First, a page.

My affinity for quilts and fiber art stems directly from family influences. Lucie Gunter Kneece, my maternal grandmother who lived in South Carolina, was a skilled creator of the handmade lace known as tatting. She also spun her own yarn, and her hands were perpetually busy. Virginia Morgan Saunders, my paternal grandmother in western North Carolina, was a talented, prolific quilt maker and embroiderer. I was seven years old when our family moved from South to North Carolina, which meant that quilts trumped tatting in my genetic code as I learned quilt making and embroidery in Appalachia. By that time my grandmother was becoming elderly so my paternal aunt, Judith Saunders Herren, sat me down at the quilting frame and the sewing machine. These early influences were discussed in my segment of Simply Quilts (HGTV).
Like many young people of my generation in the late 1960s, I left the mountains at the age of eighteen to attend college in Chapel Hill, somewhat deracinating myself from the “old-fashioned” ways as I studied for a Ph.D. in comparative literature and Renaissance studies (awarded in 1978). However, even in those years, I gravitated toward displays of historic textiles and decorative art when visiting European museums. On visits to western North Carolina, I explored the various craft shops. After my two children were born (1971 and 1972), I phoned Aunt Judith to talk about quilts and began to think about making some crib quilts. [I should interject here that I had no knowledge then of the famous Whitney Museum quilt show of 1971.] My first quilt was a modest production in the Bowtie pattern, a pastel crib quilt using scraps from my husband’s discarded cotton shirts. It was pieced by machine and quilted by hand, with a large embroidery hoop. After making a few more quilts using patterns, I lost patience with following the rules and began experimenting with free-form appliqué and strip-piecing. But what I really wanted to do was to put actual images on my quilts. I just did not know how.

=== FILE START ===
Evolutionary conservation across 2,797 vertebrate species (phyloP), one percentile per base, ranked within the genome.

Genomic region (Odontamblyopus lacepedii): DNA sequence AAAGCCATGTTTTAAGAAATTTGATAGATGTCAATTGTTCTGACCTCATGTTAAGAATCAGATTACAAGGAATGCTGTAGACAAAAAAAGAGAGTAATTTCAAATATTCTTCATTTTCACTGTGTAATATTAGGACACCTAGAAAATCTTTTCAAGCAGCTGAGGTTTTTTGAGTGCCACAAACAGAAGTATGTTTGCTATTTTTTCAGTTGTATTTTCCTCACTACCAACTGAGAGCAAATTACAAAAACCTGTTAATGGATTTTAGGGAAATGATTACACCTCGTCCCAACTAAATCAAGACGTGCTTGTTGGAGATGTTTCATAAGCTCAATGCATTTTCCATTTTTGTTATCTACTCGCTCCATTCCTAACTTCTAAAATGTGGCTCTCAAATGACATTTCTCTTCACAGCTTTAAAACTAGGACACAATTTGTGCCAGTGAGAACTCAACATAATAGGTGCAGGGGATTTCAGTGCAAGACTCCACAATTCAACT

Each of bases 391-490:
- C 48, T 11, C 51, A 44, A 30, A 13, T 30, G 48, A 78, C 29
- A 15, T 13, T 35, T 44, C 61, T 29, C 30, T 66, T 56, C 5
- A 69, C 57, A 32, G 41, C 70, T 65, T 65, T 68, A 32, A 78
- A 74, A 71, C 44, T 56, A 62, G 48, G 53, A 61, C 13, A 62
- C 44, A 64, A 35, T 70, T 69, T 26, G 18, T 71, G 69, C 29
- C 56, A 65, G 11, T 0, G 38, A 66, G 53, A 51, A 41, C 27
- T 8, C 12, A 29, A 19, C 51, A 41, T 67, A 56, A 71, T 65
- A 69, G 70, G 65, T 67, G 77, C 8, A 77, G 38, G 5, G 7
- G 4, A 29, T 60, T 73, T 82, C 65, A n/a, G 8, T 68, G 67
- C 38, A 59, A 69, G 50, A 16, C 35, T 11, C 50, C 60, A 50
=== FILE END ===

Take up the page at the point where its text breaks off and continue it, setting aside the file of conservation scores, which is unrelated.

After a somewhat nomadic existence in academia that made it possible for me to see some great quilt exhibitions in Kentucky and Illinois, and to study painting for a year, we moved to New York City in 1979. By a stroke of luck, a few years later I located an old friend from Chapel Hill, Diane Neumaier, who was teaching photography. [She is now a professor at Rutgers University.] Diane wanted to experiment with printing images on fabric via cyanotype, or blueprints, and we had several long studio sessions during which I became hooked on the process. By 1990 my first cyanotype quilt was completed. That same year I discovered Phototextiles, a company operated by Aneta Sperber where color photographs were printed onto fabric. From there I never looked backed—almost all my quilts since then have used photographic imagery, although now I transfer or print the images myself. I studied studio art in workshops at the School of Visual Arts and Manhattan Graphics Center between 1991 and 1998, honing my printmaking skills.
During the years when we were rearing our children and paying for their education, I worked on my art while employed full-time in libraries and at Sotheby’s. The events in NYC on September 11th, 2001, caused me to reconsider my life. Realizing that I needed to be more involved with art and art history, I returned to graduate school and earned an M.A. in art history in 2004. Since then, I have been teaching art history and visual culture on a part-time basis, writing books and articles, critiquing and curating, and working in my studio.